It’s Halloween, folks, and you know what that means: Jell-O molds of brains and punn-y costumes (Freudian Slip, anyone?), right? Amirite? Okay, maybe that’s just me, whatever, guys. But I can name at least one cherished Halloween pastime that tends to be pretty popular across the board, and that’s the horror movie marathon.
As we learned earlier this month, the mechanisms by which our brains process fear are intricate yet animalistic—after all, we’re by far not the only species that experiences the sensation of fear. Though what may be a uniquely human instinct is the propensity to actually seek out fear (and the sensation of arousal that inherently comes with it)—a concept illustrated nicely in this piece from The Dana Foundation. This purposeful seeking-out of fear-inducing stimuli is undoubtedly present in the act of partaking in the aforementioned horror movie marathon, and a particular subset of said scary flicks (and the characters therein) will serve as the main focus of this post.
There are lots of types of scary movies out there, from the psychological thriller to the slasher film and everything in between, but today, for the purposes of this entry, our interests lie in the psychopathic killers. Whether your allegiances fall with Freddy Kruger or Jason Voorhees, the psychopath is a popular character in cinema and in popular culture in general. But what makes this character profile so enjoyable and even attractive at times? And furthermore, what can we learn from the psychopaths among us?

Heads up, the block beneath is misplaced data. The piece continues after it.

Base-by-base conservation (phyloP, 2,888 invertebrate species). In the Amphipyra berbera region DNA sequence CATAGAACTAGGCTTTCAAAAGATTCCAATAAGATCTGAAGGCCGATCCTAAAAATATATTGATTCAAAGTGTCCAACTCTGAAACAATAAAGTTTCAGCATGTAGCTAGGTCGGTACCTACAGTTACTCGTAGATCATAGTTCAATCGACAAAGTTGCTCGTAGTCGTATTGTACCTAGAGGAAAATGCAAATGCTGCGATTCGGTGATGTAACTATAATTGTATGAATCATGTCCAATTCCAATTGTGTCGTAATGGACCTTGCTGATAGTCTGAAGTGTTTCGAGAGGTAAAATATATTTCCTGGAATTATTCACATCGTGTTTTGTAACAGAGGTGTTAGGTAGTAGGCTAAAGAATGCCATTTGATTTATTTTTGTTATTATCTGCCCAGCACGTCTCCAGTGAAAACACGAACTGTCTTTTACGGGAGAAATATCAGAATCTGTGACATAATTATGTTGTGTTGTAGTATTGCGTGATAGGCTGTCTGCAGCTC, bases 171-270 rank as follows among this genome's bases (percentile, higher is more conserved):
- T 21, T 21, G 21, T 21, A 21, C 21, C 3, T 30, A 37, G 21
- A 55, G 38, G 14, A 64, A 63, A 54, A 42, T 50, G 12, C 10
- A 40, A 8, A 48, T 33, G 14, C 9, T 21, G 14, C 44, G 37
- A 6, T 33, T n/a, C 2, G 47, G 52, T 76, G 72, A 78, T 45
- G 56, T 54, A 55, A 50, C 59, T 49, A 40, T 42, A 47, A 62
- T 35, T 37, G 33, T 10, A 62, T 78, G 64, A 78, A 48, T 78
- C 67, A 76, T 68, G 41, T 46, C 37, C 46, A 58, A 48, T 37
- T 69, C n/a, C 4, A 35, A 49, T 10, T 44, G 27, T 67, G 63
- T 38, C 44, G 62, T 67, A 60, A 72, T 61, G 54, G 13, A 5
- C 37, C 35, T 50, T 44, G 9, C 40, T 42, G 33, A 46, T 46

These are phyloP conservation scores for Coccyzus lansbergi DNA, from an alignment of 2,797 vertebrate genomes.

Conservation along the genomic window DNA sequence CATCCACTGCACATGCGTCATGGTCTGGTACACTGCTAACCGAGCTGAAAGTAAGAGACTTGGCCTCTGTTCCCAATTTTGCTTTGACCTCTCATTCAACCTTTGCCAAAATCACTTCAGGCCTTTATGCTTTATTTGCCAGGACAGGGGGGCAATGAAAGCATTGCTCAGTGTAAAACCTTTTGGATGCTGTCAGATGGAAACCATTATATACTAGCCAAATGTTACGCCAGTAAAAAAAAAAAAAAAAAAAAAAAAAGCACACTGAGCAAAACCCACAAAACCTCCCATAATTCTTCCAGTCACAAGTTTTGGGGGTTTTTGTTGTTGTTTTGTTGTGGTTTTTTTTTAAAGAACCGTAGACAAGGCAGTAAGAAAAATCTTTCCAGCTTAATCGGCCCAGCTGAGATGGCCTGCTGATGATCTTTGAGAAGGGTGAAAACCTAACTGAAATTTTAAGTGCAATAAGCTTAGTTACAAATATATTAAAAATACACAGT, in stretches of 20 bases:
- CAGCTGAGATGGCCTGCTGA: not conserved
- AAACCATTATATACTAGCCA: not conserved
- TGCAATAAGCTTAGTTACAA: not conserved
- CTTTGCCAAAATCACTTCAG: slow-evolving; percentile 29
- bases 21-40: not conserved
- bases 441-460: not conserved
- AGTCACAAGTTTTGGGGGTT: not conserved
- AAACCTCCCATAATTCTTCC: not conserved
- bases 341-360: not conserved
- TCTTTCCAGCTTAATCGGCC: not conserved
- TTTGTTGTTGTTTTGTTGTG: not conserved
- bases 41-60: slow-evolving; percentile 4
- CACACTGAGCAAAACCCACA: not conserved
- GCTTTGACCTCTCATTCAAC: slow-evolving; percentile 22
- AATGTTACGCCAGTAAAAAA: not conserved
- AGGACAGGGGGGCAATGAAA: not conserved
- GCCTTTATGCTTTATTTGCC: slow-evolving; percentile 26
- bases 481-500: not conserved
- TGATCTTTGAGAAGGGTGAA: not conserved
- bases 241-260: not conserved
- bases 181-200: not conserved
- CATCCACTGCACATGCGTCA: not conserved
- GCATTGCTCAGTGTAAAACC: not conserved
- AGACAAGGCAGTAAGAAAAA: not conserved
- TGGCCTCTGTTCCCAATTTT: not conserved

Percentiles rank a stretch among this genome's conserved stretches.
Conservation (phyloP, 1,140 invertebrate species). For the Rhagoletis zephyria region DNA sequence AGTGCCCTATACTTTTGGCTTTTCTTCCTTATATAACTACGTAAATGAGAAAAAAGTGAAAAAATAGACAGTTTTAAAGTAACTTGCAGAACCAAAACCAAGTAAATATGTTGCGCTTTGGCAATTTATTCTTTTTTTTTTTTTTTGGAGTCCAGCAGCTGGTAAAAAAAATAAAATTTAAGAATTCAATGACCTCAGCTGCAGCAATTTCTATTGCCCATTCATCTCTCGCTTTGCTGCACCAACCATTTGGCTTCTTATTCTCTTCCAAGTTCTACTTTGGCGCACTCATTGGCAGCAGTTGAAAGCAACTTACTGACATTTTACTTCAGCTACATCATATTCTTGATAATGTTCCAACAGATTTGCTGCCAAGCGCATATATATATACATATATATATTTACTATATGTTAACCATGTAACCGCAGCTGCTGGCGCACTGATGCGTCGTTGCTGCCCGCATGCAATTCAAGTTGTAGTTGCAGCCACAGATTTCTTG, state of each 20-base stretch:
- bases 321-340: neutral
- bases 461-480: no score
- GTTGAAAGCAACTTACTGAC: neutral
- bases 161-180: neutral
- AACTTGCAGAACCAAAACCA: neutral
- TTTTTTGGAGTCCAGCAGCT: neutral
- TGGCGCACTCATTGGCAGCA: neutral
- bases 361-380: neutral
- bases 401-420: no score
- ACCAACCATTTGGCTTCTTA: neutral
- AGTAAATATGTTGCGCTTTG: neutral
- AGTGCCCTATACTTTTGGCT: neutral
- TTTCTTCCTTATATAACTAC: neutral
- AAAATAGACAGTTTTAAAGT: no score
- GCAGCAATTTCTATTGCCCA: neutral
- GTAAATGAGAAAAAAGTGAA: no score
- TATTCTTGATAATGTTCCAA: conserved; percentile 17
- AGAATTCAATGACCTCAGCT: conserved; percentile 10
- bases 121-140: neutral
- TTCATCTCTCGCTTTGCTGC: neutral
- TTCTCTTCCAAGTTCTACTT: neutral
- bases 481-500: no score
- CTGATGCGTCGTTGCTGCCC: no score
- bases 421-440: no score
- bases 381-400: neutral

WHEW! Nothing like drawing inspiration from some late-night Youtube videos! Especially when my editor has to: 1) Make sure that this post is indeed relative to neuroscience 2) Verify that I’ve used proper grammar 3) Make media changes such as share links etc. 4) And have all of this done within a few hours during which I’ve procrastinated until the midnight hours of the new work week. Apologies to my editor…but man, am I pumped for what I’ve got in store with this post! Let’s get started shall we?
Who doesn’t love awkward situations? Well, actually, most people probably don’t like awkward situations. But why…I tend to find it hilarious when there is so much discomfort in a room that it can be cut with a knife. In my opinion, that’s what makes “awkward” so exciting. It’s a moment where everyone is out of their comfort zone, nobody is safe, nobody can run and hide, and often nobody knows what to do. For example, consider the harmonious situation when the distraught, balling girlfriend confronts her cheating boyfriend. More
With Halloween fast approaching, people are going to get scared. Zombies, ghosts, and werewolves will soon be stalking the streets of Boston, frightening innocent college students. Yet, when we are jumping back in fright from costumed pranksters, what is really happening inside of our brains? For years, it was considered fact that the amygdala, a part of the limbic system in our brain that processes components of emotion, was solely responsible for this reaction. Yet, this simplistic explanation doesn’t truly explain was happens inside our brains every time we feel fear. To investigate what really happens, we need to first talk about anxiety.